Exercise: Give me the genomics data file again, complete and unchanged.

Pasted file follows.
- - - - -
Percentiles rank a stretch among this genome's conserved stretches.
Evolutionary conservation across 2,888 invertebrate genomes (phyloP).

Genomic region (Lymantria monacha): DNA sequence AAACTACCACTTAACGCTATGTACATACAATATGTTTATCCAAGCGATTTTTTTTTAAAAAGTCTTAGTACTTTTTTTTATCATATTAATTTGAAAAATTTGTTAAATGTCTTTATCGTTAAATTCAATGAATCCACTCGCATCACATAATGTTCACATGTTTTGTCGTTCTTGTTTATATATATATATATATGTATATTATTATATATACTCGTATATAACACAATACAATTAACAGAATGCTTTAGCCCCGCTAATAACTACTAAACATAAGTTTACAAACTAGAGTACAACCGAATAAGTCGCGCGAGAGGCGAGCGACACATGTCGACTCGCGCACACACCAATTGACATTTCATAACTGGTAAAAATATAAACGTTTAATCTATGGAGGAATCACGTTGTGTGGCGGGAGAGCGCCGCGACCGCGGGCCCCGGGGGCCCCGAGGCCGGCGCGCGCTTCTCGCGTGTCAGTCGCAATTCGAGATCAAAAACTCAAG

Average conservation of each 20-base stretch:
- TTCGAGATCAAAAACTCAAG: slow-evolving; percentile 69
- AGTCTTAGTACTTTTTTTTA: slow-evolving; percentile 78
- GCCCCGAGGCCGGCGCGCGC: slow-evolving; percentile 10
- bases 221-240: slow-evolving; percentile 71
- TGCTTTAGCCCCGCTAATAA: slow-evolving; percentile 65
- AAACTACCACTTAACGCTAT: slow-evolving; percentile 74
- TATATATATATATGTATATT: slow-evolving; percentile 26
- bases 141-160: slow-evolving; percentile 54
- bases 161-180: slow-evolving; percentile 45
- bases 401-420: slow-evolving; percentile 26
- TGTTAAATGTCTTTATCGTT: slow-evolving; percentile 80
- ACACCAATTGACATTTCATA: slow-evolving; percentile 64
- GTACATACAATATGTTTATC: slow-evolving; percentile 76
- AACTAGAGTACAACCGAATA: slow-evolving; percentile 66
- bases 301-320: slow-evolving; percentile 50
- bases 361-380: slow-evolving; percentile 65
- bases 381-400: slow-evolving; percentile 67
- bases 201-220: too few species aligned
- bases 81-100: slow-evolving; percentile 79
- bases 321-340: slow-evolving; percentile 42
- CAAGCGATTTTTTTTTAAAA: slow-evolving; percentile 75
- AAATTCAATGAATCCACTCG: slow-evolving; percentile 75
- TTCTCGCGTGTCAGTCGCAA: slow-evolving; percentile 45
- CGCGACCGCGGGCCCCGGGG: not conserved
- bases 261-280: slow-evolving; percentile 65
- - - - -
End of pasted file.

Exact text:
Percentiles rank a stretch among this genome's conserved stretches.
Evolutionary conservation across 2,888 invertebrate genomes (phyloP).

Genomic region (Lymantria monacha): DNA sequence AAACTACCACTTAACGCTATGTACATACAATATGTTTATCCAAGCGATTTTTTTTTAAAAAGTCTTAGTACTTTTTTTTATCATATTAATTTGAAAAATTTGTTAAATGTCTTTATCGTTAAATTCAATGAATCCACTCGCATCACATAATGTTCACATGTTTTGTCGTTCTTGTTTATATATATATATATATGTATATTATTATATATACTCGTATATAACACAATACAATTAACAGAATGCTTTAGCCCCGCTAATAACTACTAAACATAAGTTTACAAACTAGAGTACAACCGAATAAGTCGCGCGAGAGGCGAGCGACACATGTCGACTCGCGCACACACCAATTGACATTTCATAACTGGTAAAAATATAAACGTTTAATCTATGGAGGAATCACGTTGTGTGGCGGGAGAGCGCCGCGACCGCGGGCCCCGGGGGCCCCGAGGCCGGCGCGCGCTTCTCGCGTGTCAGTCGCAATTCGAGATCAAAAACTCAAG

Average conservation of each 20-base stretch:
- TTCGAGATCAAAAACTCAAG: slow-evolving; percentile 69
- AGTCTTAGTACTTTTTTTTA: slow-evolving; percentile 78
- GCCCCGAGGCCGGCGCGCGC: slow-evolving; percentile 10
- bases 221-240: slow-evolving; percentile 71
- TGCTTTAGCCCCGCTAATAA: slow-evolving; percentile 65
- AAACTACCACTTAACGCTAT: slow-evolving; percentile 74
- TATATATATATATGTATATT: slow-evolving; percentile 26
- bases 141-160: slow-evolving; percentile 54
- bases 161-180: slow-evolving; percentile 45
- bases 401-420: slow-evolving; percentile 26
- TGTTAAATGTCTTTATCGTT: slow-evolving; percentile 80
- ACACCAATTGACATTTCATA: slow-evolving; percentile 64
- GTACATACAATATGTTTATC: slow-evolving; percentile 76
- AACTAGAGTACAACCGAATA: slow-evolving; percentile 66
- bases 301-320: slow-evolving; percentile 50
- bases 361-380: slow-evolving; percentile 65
- bases 381-400: slow-evolving; percentile 67
- bases 201-220: too few species aligned
- bases 81-100: slow-evolving; percentile 79
- bases 321-340: slow-evolving; percentile 42
- CAAGCGATTTTTTTTTAAAA: slow-evolving; percentile 75
- AAATTCAATGAATCCACTCG: slow-evolving; percentile 75
- TTCTCGCGTGTCAGTCGCAA: slow-evolving; percentile 45
- CGCGACCGCGGGCCCCGGGG: not conserved
- bases 261-280: slow-evolving; percentile 65